Öselska Lantmilisbataljon, 1 battalion.
This was a militia force raised in 1702 and took heavy losses at Lesnaya and after this was incorporated into the Västerbotten regimente. They did not carry pikes.
Österbotten regemente, 1 battalion.
A regular provincial (finnish) regiment created in the 17th century. It had one battalion with the Lewenhaupt army (the other retained for fortress duty). Survivors from the Lesnaya Battle were put into the Närke-Värmland regimente.
Nylands regemente, 1 battalion.
A regular provincial regiment created in the 17th century. It had one battalion with the Lewenhaupt army (the other retained for fortress duty). Was sent to enforce the troops at Lesnaya. Survivors after the Battle were placed in the Västmanland Regemente.
Björneborgs regemente, 2 battalions.
A regular provincial (finnish) regiment created in the 17th century. As for the Nylands regmente it came as an enforcement to the troops at Lesnaya. Survivors after the Battle were placed in the Västmanland Regemente.
If you have followed this blog you know that I have been doing some Terminator stuff to get the Little One a little bit more involved in the non-electronic side of the gaming hobby. Initially I wanted to get the box, paint a set and get a few games of it before going on to more things. Last week I finished painting another starter set worth of miniatures as well as 7 specialized machines and a handful of resistance specials (this includes the ones with the headswaps from Badsquiddo Games (link here) I showed in the blog last time, see link here). Basic quick paintjobs based on the little ones preferred uniform colours and ready for the table!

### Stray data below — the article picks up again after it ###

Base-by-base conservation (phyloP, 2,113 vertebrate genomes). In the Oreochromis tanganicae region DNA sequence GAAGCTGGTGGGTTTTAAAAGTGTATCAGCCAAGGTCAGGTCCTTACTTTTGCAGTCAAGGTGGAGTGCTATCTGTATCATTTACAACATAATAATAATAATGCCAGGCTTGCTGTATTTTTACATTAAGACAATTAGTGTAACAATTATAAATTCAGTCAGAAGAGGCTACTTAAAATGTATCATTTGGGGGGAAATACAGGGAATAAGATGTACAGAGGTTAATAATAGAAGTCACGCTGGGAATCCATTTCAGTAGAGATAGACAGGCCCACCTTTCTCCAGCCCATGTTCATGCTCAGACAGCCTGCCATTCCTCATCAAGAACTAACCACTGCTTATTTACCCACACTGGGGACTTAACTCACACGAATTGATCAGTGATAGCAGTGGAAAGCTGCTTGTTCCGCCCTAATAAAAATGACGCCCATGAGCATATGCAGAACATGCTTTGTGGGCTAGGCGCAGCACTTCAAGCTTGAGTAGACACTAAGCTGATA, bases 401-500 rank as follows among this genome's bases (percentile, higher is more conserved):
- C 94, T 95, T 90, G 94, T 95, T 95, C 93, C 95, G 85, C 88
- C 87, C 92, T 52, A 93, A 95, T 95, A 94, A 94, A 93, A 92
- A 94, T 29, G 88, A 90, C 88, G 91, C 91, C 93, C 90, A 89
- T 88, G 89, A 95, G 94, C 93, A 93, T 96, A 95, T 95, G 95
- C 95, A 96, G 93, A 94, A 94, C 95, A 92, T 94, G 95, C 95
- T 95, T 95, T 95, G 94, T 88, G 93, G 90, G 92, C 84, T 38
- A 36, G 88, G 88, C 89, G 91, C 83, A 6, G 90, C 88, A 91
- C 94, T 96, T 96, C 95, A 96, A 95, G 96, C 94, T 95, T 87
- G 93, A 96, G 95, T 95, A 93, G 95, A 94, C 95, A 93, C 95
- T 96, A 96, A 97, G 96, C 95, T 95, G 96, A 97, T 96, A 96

I also converted an old German Paratrooper set to a resistance mortar (as these are no longer for sale) and did a headswap from a celtic dog handler to avoid the German look, I then used the three dogs in the set to do some sniffer dogs for the game (Again, these are also sold out. These are dogs that can identify a robot infiltrator and consequently the model can be attacked – in game terms the model can sneak around freely until (1) a dog handler challenges it or (2) it attacks). I felt the game needed some sniffer dogs as well as some mortar support for the resistance.
This was based on the following two packs from Warlord Games (link here).
Obviously the ones originally produced for the game look much better (but this solution works for us!). If they are offered again the resistance of course will be futile, but until then here we are.
The game comes with some cardboard terrain, including some flat ruins as shown in the picture below. On inspection and reflection the little one looked at me and said “These ruins do not look very good Papa, do they?”. I agreed that they didn’t but instead said, “They are ok, we just use our imagination!”, thinking that I had other things to do, like this years installment of the Towards Moscow Project that needs to be ready for the Joy of Six or, even closer, the Kalisz Battle for Salute. I seemed to have wiggled myself of the hook!
Later that evening when the Little One was visiting Neverland I packed up the stuff from the game we had played and looked at those ruined tiles again – Nice artwork aside, they did not look that good. I went on ebay and ordered some mdf ruins (yes I could have used 6mm floor insulation foam and cut my own shapes) but I this stage I thought I just get some mdf ruins and paint them black and drybrush them in grey – job done!